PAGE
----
Getting tough on tax cheats

As part of the general drive to crackdown on tax evasion and non-compliance, the Chancellor has allocated additional funds of £800m which he expects to recover 10 times over the rest of this parliament. He confirmed an intent to press ahead with measures outlined in the Summer through four offshore consultations which closed in October. The anticipated Strict Liability Criminal Offence for offshore tax irregularities is now to be brought into the tax code, together with rules outlining stricter civil financial penalties based on asset value. In addition new criminal and civil sanctions will be brought against those who in future enable and facilitate tax evasion offshore, including an increased and extended use of HMRCs public naming and shaming powers.

As payment by electronic means continues to increase at the expense of cash transactions, HMRC seeks views by consulting on the impact this may have on the hidden economy and potential other ways of side-stepping the tax net.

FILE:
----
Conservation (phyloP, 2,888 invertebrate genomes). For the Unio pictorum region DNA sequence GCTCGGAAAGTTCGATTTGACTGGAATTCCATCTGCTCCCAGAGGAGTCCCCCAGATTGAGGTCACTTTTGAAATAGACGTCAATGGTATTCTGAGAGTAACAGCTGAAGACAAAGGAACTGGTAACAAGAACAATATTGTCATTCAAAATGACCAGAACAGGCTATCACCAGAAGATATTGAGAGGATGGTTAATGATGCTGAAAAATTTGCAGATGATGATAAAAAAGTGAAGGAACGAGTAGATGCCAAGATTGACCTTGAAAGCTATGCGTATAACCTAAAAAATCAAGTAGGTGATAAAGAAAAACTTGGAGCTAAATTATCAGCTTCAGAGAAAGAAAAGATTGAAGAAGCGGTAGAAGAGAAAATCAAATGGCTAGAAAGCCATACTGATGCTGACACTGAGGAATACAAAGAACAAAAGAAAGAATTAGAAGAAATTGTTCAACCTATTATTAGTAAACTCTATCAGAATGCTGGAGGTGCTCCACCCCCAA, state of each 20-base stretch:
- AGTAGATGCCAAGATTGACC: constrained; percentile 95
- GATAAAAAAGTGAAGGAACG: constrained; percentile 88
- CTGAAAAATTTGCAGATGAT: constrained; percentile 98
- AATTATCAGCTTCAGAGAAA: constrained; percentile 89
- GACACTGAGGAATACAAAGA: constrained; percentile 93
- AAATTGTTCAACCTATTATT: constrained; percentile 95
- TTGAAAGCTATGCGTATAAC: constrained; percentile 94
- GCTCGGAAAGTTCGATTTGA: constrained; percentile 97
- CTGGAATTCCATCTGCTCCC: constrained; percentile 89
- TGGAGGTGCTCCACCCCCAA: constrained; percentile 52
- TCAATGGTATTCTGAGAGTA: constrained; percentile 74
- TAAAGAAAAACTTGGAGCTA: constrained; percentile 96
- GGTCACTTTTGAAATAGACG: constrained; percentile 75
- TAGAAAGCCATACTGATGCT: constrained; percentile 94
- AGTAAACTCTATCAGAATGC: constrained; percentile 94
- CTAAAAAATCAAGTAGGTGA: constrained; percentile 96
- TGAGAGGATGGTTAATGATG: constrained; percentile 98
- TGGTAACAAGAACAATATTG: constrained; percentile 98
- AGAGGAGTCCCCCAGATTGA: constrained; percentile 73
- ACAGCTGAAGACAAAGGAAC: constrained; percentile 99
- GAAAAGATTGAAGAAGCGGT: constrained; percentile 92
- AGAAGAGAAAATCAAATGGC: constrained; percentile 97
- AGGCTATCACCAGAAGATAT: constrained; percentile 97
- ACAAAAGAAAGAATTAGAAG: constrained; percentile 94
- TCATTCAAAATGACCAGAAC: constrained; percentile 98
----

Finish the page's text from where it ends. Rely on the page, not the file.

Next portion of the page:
A further consultation is promised under which new penalties are proposed for those failing to correct past offshore tax non-compliance. With this in mind, we still await specific details of the promised new worldwide disclosure opportunity which will replace the existing facilities, including the Liechtenstein Disclosure Facility (LDF). Registration under the LDF will not be possible after 31 December 2015, meaning that those with onshore and offshore tax issues will no longer be able to avail themselves of the LDF’s favourable terms, which include immunity from criminal investigation for tax issues. We already know that the new facility will be a less beneficial way of putting things right, so those with potential disclosures to make should take advice quickly about coming forward by using the LDF.

Contact our specialist tax risk and investigation team to find out how our service can help you.